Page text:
The present invention is applicable to abrasive articles such as peripheral grinding wheels (such as types 1V1, 1K1. 1B1, 1A1 and 12A1), flaring-cup grinding wheels (such as type 11V9) and to face-cup grinding wheels (such as type 11A2, 12A2 and 6A9). The above indicated grinding wheel designations refer to those of the USA Standard Identification Code for Diamond Wheel Shapes, as approved Sept. 2, 1966 by the USA Standard Institute. For purposes of clear presentation and to avoid needless redundancy, the invention will be described hereinafter with specific reference to flaring-cup grinding wheels of type 11V9.

BACKGROUND OF THE INVENTION

Abrasive articles such as grinding wheels having an abrasive portion consisting of resin-bonded abrasive particles secured to a support member are known. For example, U.S. Pat. No. 3,389,117 discloses a cup-shaped grinding wheel consisting of an annular abrasive rim member of resin-bonded diamonds adhesively secured to the outermost peripheral edge of a cup-shaped support or backing member of a phenol-formaldehyde resin and an aluminum powder. As indicated in the aforementioned patent, it is necessary when using the cup-shaped grinding wheel to remove some of the backing material adjacent the annular abrasive rim member in order to provide grinding clearance for the abrasive rim element. Such an operation is called "wheel dressing". As further indicated in the aforementioned patent, wheel dressing is a difficult task, especially when the backing member is molded from a mixture of aluminum powder and phenol-formaldehyde resin (primarily because the aluminum of the backing member tends to smear over the surface of the backing member when contacted by the dressing tool). This problem was allegedly overcome in U.S. Pat. No. 3,389,117 by adding a specific alloying element to the backing member thereby to render the backing member readily dressable. In direct contrast to the aforementioned patent, the principal object of the present invention is to provide an abrasive article such as a cup-shaped grinding wheel which avoids or obviates the need for wheel dressing.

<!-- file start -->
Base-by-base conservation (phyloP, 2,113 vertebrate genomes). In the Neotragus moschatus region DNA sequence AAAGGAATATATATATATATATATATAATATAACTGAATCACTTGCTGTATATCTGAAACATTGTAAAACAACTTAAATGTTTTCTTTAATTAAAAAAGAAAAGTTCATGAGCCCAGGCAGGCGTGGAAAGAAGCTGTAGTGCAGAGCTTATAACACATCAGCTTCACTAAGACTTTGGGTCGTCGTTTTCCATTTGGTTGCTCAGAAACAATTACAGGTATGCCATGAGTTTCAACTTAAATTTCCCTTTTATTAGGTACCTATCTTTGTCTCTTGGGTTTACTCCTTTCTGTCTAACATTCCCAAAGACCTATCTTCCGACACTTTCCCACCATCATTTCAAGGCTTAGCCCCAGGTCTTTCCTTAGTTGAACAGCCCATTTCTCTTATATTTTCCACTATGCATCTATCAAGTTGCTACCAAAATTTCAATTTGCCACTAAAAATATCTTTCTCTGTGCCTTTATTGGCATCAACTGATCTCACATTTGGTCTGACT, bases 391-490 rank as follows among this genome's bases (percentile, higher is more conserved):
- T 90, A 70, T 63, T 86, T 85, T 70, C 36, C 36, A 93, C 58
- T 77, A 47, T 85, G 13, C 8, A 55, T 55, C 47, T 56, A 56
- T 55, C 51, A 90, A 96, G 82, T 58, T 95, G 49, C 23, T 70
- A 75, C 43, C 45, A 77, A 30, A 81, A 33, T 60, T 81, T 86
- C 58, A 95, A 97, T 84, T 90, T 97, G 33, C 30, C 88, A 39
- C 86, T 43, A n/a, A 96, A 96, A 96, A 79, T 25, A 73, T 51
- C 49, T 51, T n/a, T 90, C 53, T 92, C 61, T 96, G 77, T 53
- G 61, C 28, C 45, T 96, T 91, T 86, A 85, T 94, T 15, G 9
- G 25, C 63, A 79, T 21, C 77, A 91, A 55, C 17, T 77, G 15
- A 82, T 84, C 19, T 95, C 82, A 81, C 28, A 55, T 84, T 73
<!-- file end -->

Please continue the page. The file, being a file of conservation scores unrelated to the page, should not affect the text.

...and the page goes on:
THE INVENTION

According to the present invention there is provided an abrasive article comprising a support member having an annular support surface and an annular abrasive member secured to the annular support surface of said support member, wherein said annular abrasive member includes annular resin-bonded abrasive means and an annular back-up member of an abradable porous resin secured to one surface of said annular abrasive means and to the annular support surface of said support member.

DETAILED DESCRIPTION

The nature and advantages of the present invention will be more clearly understood by the following description and the several views illustrated in the accompanying drawings wherein like reference characters refer to the same parts throughout the several views and in which:

FIG. 1 is a perspective view of a cup-shaped grinding wheel of the invention; and

FIG. 2 is a cross-sectional view of the grinding wheel of FIG. 1.